Understanding Oral Language

Our girls are starting to talk.

They seem to understand almost everything we say – they will follow simple directions like “take this to Mommy,” or “bring me your sock.”  When asked they will give a high 5 and they are delightful clappers!  It is so amazing to watch this blossoming of understanding.  They use a few sign language signs – for ‘more’ and ‘all done’, and of course ‘bye bye’.  They can say Mama, Dada, and Nana (hooray!) and every day they say a few more words.   They learn most of these new words when one of the adults who is absolutely crazy about them says the word slowly with exaggerated lip motions.  None of us even thinks about how silly we might look.  We repeat the word and point to the person or object – and when they approximate the sounds we usually clap and smile and say YES! as we repeat the word back to them.  It is so much fun!

So I was particularly interested when I came across some great information about oral language that I had saved from a workshop that I really valued.  I took a class called Playful Literacy and You, that helped me take a close look at different portions of literacy development.   I thought the information was presented so well that I became trained to present the workshop to other teachers.  On another post, under Parent Education, I printed some handouts that I prepared to share the information from this series of classes with parents.

Maybe we heard a lot of this information about oral language in college, but I found it really helpful when I wanted to talk about a child’s language abilities to a parent, or when I was trying to put my finger on exactly why a child was having trouble speaking.  So I decided to share some of the information from my presentation with you.  I hope some of you find this helpful.

One of the research studies that was quoted in this class was published as Meaningful Differences in the Everyday Lives of Children – by Risley and Hart.  It was really astounding to see the impact of low level language in the homes of children and compare that to children coming from homes that were rich in language experiences.  Knowing that, and knowing your community helps teachers understand how crucial it is for them to provide enriching experiences for their class, to do our best to help all children become successful.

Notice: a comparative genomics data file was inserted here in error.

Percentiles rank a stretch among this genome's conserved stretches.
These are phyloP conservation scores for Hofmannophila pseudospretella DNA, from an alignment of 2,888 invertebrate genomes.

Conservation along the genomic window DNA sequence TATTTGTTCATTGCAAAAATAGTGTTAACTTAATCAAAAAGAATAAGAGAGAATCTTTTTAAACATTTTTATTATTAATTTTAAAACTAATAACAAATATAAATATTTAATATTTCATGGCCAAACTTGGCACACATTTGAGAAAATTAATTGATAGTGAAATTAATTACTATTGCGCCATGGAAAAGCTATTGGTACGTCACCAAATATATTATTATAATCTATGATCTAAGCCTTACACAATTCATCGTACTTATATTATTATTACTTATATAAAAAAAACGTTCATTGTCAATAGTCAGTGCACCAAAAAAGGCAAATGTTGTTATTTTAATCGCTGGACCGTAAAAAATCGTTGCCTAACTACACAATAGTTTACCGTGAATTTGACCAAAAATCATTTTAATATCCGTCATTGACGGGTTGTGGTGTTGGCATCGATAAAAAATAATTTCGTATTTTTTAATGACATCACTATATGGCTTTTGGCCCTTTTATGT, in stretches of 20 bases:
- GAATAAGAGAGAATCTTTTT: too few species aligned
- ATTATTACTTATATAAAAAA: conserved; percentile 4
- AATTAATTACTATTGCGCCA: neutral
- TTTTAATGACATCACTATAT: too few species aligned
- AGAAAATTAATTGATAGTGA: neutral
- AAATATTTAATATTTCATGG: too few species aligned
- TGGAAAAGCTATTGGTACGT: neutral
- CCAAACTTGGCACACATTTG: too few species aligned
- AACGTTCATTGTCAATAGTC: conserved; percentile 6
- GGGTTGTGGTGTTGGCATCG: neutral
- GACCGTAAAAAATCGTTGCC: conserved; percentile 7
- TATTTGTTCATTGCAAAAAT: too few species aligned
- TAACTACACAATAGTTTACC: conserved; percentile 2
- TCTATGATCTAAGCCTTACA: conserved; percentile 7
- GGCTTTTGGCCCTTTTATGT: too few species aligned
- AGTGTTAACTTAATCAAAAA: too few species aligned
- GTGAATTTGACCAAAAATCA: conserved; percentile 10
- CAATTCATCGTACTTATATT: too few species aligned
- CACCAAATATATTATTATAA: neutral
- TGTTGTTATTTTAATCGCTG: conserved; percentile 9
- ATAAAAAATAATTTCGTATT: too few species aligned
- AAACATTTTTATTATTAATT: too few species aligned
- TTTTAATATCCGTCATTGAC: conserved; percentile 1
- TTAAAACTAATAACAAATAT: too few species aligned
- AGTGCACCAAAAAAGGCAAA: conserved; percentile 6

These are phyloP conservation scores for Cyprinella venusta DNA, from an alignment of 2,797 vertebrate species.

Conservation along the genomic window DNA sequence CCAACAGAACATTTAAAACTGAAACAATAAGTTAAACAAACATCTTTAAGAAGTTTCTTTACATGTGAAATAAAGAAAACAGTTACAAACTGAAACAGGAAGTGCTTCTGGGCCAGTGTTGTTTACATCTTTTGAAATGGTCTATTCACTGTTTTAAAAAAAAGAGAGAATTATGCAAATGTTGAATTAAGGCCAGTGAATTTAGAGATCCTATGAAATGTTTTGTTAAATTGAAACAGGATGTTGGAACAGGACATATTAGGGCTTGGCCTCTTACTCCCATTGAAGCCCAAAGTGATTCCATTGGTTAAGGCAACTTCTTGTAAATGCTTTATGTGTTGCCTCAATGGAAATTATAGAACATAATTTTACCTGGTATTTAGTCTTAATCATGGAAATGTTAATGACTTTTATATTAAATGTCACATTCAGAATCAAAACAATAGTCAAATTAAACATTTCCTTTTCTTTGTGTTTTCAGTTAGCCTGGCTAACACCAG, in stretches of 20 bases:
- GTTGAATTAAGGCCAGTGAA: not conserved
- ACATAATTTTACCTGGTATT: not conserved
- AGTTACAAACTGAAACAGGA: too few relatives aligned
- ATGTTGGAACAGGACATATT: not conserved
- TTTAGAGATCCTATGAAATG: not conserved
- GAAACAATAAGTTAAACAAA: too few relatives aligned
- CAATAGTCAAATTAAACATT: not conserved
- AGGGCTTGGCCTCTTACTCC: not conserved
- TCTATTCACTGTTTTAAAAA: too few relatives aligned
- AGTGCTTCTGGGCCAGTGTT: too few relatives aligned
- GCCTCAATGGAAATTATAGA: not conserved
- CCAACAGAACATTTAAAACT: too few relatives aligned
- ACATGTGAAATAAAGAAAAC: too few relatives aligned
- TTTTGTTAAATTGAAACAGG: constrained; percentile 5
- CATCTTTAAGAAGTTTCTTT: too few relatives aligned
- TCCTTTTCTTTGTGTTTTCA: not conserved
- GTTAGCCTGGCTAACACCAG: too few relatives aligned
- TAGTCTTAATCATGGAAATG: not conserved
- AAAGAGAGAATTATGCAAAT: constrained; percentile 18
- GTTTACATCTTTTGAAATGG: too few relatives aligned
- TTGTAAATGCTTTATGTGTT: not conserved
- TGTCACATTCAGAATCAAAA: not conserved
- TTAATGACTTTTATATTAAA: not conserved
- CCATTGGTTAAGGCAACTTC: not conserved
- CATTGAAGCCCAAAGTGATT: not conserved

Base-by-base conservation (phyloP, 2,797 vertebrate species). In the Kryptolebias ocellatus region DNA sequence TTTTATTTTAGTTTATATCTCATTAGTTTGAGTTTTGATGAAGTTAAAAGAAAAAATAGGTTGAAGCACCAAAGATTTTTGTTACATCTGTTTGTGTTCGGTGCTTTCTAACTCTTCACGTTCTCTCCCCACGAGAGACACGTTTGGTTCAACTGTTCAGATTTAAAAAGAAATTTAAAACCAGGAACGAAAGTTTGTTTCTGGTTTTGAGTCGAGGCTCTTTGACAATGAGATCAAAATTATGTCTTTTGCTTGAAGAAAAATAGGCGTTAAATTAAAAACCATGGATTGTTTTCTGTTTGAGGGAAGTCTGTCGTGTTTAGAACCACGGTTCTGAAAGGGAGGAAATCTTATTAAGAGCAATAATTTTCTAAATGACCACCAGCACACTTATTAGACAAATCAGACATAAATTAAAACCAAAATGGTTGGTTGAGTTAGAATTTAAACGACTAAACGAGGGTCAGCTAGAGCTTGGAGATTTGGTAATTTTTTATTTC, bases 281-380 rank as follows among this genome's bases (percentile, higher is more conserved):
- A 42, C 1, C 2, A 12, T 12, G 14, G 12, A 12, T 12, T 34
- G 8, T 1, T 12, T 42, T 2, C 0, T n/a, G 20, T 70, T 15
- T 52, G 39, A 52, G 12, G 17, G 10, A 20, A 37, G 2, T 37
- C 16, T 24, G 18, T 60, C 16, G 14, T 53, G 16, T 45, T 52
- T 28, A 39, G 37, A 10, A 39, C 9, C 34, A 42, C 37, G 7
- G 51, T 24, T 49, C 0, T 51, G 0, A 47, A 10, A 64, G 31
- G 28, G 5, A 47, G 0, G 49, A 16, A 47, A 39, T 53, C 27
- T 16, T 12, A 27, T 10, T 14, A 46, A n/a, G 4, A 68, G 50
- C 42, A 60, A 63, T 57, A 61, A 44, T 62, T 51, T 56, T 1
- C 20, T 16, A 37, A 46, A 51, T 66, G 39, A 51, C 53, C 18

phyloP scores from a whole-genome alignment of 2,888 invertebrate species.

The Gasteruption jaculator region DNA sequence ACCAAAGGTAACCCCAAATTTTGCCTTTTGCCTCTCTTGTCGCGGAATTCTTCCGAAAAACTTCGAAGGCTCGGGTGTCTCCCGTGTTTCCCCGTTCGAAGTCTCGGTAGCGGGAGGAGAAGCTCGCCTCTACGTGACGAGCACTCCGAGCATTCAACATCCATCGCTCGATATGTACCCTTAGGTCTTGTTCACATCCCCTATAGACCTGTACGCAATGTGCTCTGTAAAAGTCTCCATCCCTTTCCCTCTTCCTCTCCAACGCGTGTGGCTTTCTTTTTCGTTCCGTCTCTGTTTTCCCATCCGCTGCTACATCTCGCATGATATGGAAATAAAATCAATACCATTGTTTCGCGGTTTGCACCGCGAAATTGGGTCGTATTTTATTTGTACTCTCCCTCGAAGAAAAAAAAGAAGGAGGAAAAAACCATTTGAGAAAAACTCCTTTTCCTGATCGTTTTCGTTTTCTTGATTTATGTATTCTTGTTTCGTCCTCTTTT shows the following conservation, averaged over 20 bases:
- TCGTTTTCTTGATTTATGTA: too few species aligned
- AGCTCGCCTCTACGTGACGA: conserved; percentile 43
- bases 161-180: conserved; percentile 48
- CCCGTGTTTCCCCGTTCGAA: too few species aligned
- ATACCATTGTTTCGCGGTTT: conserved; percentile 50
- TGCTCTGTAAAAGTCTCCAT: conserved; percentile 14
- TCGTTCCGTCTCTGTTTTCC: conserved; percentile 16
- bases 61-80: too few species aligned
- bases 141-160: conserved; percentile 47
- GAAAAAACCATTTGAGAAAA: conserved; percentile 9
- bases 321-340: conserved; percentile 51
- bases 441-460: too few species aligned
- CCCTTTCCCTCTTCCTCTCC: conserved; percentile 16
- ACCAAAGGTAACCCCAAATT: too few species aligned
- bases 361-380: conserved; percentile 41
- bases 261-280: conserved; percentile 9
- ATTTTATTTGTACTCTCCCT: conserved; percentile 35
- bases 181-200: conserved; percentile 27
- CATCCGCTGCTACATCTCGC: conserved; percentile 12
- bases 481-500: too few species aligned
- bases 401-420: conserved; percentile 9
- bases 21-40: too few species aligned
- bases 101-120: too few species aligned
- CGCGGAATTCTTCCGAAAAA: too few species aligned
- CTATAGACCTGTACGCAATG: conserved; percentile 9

This chart refers to the language in the home that the children are exposed to, not the amount of words produced by the child – I hope it wasn’t confusing.  It just shows the difference in parents who make the effort to talk to their child a lot.  Receptive language comes before expressive language – children who are hearing lots of talk have been shown to not only speak more themselves, but have much higher potential for success in school and beyond.  And this is not necessarily related to the family’s economic status.  In some affluent, large homes parents have installed intercom systems to call their children for dinner because they are off playing in a separate “wing” of the house.  Those children aren’t being exposed to nearly as much language as others who are playing in the kitchen and talking with Mom while she gets dinner ready.

 

Kids learn a lot from television, computer games and other children, but research shows clearly that the most effective way for children to develop language skills is through positive interactions with adults in a safe, comfortable environment.

I put some information in a chart form to give a basic idea about how language usually correlates with physical development.

development chart

Of course every child is unique and there is a wide range of exactly when children develop all these skills.

This information about the four areas of language explained terms that I often heard our speech and language teacher use.  Basically I knew what semantics, syntax and pragmatics meant, but this helped me understand it all better.  When a child was having language difficulty that went beyond articulation problems,  I found it helpful to be able to tell the speech teacher that I though his problem was his syntax, or whatever!

I really didn’t remember learning about this hierarchy of language in school, but it reminds me of  Bloom’s Taxonomy of higher level thinking skills, I think it correlates nicely.

This made me really think about the types of language I used with my Kindergartners.  So often we are giving directions, or reminding children of rules, or telling them what to do.  It really made me aware of ways I could use higher levels of language every day.

We also discussed the back and forth, 2 way nature of conversations.

This chart gives some ideas for scaffolding the children to the next level of conversation.

 

I hope some of you find this helpful, I think I’ll go talk to my grandchildren!

2 Comments (+add yours?)

  1. Trackback: Sentences: Part 1 of 3: Structure, Processing, Function | Dialogue About Language, Literacy and Learning
  2. Trackback: Oral Languge Development: Sentences | Dialogue About Language, Literacy and Learning

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